Every year the West Coast and Namaqualand, which are usually more or less monochrome stretches of land, burst into colour, enthralling all who come across the flower display, and indeed drawing visitors from all corners who come to admire the annual spectacle. Anyone who has witnessed the spring flowers in bloom will attest to their magnificence but may well acknowledge too that a little planning goes a long way in ensuring you actually do catch the flowers in all their glory. Here is all you need to know about seeing the flowers.
In short, spring time, which in South Africa is from late July through to mid-September. However, when you see the best array of colour depends on where you want to view the flowers. The Namaqualand area flowers in late July/ early August, with the blossoming plants opening up in a figurative wave towards the south. The spectacular flower displays along the West Coast only happen in mid-September.
As the annual flowering depends on certain climatic conditions, namely a lack of Berg winds and sufficient rains, followed by warm, sunny weather, it is not always possible to foresee when exactly the veld will bloom, and it’s important to bare this in mind when planning to see the flowers.
>The closest area to Cape Town where the flowers can be seen is along the West Coast. Parts of the West Coast National Park outside Langebaan, the Cape Colombine Nature Reserve outside Paternoster and various places around Darling have magnificent displays in the first half of September.
>The Cederberg, especially around Clanwilliam, also boasts beautiful flowers, while slightly to the north, Nieuwoudtville is home to some highly endemic flowering plants which are found nowhere else in the world. This area usually flowers in late August and early September.
>If you are prepared to drive a bit, the northern part of Namaqualand also boasts its own variety of spring flowers, best seen in the region around Springbok and Kamieskroon. This area flowers in late July through early August.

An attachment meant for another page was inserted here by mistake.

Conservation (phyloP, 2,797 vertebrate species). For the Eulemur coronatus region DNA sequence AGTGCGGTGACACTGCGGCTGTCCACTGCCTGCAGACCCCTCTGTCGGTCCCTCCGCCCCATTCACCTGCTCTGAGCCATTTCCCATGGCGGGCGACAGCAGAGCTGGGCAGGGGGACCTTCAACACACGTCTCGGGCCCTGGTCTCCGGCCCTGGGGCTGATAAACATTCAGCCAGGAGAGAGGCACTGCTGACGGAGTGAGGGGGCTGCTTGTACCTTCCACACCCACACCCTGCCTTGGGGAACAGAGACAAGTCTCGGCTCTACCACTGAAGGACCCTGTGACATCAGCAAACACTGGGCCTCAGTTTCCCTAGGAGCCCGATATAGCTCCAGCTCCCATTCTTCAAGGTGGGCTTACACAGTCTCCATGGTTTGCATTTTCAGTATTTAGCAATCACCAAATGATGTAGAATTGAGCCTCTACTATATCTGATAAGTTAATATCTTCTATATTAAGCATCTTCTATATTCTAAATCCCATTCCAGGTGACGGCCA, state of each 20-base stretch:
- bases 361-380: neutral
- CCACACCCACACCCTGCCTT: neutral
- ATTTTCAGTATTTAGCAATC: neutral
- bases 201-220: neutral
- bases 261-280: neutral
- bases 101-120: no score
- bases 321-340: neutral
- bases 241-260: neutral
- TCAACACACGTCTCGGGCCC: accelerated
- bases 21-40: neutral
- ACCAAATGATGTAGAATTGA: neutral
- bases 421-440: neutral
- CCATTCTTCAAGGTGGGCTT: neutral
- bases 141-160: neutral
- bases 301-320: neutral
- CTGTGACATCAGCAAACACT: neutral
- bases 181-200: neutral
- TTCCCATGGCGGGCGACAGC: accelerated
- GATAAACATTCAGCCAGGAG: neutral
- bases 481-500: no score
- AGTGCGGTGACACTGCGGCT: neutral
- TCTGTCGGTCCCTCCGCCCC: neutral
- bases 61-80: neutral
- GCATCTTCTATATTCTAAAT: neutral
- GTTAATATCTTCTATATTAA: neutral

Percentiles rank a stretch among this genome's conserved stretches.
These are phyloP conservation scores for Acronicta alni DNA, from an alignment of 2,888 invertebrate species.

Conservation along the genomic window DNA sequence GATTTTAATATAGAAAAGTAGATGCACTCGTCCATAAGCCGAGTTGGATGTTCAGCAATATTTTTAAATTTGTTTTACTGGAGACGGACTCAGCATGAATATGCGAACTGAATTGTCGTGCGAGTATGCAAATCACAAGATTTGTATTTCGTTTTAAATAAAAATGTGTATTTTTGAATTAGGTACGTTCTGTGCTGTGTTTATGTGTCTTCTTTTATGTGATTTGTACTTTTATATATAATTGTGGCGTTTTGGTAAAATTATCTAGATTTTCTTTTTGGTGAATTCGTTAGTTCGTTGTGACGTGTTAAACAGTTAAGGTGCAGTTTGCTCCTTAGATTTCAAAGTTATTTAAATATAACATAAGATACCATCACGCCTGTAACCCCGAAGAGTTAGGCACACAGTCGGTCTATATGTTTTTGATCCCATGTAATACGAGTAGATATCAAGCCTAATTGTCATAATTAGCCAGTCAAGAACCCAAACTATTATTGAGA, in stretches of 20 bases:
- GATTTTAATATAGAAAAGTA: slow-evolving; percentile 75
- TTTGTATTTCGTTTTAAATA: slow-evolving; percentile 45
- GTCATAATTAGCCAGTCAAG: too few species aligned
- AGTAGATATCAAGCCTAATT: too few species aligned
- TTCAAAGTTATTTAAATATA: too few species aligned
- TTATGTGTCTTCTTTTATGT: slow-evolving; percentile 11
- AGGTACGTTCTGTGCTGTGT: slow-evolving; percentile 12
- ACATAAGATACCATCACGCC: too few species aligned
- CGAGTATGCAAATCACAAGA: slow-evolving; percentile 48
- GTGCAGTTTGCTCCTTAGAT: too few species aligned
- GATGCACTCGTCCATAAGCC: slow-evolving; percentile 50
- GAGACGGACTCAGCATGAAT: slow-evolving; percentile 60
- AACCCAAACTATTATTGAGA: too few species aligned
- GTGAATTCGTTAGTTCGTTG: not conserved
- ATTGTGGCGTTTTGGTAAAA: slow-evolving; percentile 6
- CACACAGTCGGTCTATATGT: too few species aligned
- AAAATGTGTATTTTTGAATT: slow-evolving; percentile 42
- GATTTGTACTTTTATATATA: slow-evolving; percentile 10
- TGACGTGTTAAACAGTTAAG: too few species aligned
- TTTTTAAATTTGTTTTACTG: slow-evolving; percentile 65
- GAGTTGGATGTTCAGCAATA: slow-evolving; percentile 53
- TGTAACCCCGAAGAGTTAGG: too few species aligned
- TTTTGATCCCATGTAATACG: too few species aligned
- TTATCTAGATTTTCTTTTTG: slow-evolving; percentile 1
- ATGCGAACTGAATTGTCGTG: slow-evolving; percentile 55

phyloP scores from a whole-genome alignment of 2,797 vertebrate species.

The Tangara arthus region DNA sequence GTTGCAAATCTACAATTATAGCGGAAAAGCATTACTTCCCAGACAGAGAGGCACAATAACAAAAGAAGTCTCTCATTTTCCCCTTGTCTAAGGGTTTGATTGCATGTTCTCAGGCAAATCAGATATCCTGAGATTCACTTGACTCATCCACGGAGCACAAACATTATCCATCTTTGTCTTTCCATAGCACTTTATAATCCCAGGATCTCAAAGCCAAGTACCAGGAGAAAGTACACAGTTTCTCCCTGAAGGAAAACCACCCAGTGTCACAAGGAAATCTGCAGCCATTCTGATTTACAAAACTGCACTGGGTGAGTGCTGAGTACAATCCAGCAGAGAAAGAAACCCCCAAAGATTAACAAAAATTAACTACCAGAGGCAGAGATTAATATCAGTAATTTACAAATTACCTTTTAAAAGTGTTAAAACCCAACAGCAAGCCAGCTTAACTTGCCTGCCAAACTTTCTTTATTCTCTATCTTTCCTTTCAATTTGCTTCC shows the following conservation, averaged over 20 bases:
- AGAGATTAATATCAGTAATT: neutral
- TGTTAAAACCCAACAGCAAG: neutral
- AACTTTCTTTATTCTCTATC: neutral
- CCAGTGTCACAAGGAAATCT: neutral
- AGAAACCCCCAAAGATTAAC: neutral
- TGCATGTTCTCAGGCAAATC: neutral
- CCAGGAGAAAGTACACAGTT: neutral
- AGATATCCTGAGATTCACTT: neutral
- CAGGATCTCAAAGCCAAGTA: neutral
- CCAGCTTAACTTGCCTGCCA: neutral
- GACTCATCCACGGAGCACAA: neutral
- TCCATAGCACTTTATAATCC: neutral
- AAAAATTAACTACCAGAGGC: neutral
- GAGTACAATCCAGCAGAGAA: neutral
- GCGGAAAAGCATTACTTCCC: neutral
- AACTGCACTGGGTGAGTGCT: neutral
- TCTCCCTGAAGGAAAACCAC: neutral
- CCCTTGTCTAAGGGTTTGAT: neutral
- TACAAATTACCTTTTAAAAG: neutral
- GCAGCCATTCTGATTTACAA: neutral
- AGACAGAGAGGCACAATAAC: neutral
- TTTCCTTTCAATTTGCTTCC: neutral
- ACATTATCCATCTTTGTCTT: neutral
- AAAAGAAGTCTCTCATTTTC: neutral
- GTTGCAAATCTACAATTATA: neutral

West Coast Wild Flowers
There are a variety of ways in which one can experience the annual flowers, from taking an organised tour with a reputable tour company, to renting a car or taking your own and puttering along the back roads. A self-drive tour is a common choice though, allowing you to explore both the flowers and the little communities and other points of interest along the way.
If you choose the self-drive option, you can either take a day trip from Cape Town to places like Langebaan and Paternoster, have a weekend away in the Cederberg or make a longer road trip of the experience – a great way to experience the flowers as travelling southwards they will open facing north.
Apart from the fact that the flowers are stunning to observe, and completely transform the usually monotone areas in which they bloom, serious flower spotters will be impressed by species which are found nowhere else in the world.
Some of the species you can expect to see include watsonia, white rain daisies, pink nemesias, babianas and orange and yellow ‘stinkkruid’.
West Coast Wild Flowers
A Sample Itinerary
To enjoy the flowers to the fullest, it’s ideal to devote a weekend to the endeavour. That way you can enjoy both the flowers themselves and get a sense for the surrounding areas. This is what we recommend:
Take a leisurely drive up the N7 from Cape Town to Clanwilliam in the Cederberg. Once there, embark on a gentle hike to observe the flowers as well as checking out the ancient rock art in the area. Spend a night on one of the guest farms and then head South again to Langebaan.
Tootle along the 3 hour stretch of road between Clanwilliam and Langebaan, making a beeline for the West Coast National Park. Take the opportunity to take plenty of snaps, and pull over at one of the picnic sites to enjoy lunch in the reserve. In the evening enjoy a meal in the town before settling down for the night.
On your final day, head inwards towards Darling, taking in the flowers along the drive. Make sure you stop in the little town for lunch and wine tasting before heading back to Cape Town.
>Before you plan your outing to see the flowers, inquire about the recent weather conditions and confirm that the flowers are indeed out/expected as usual.
>The flowers are out during the warmest part of the day, so don’t set off too early on your flower-finding mission. Between 11.30 and 15.00 is a safe bet.
>The flowers open facing towards the sun, so the best way to gaze upon them is to stand with your back to the sun.
>However tempting it may be, do NOT pick the flowers. This is illegal.
With a bit of forward planning, you can rest assured that you will have a positive experience viewing the West Coast and Namaqualand’s famous flower displays, and you will see in no time that it is well worth the effort. So here’s to happy flower spotting!
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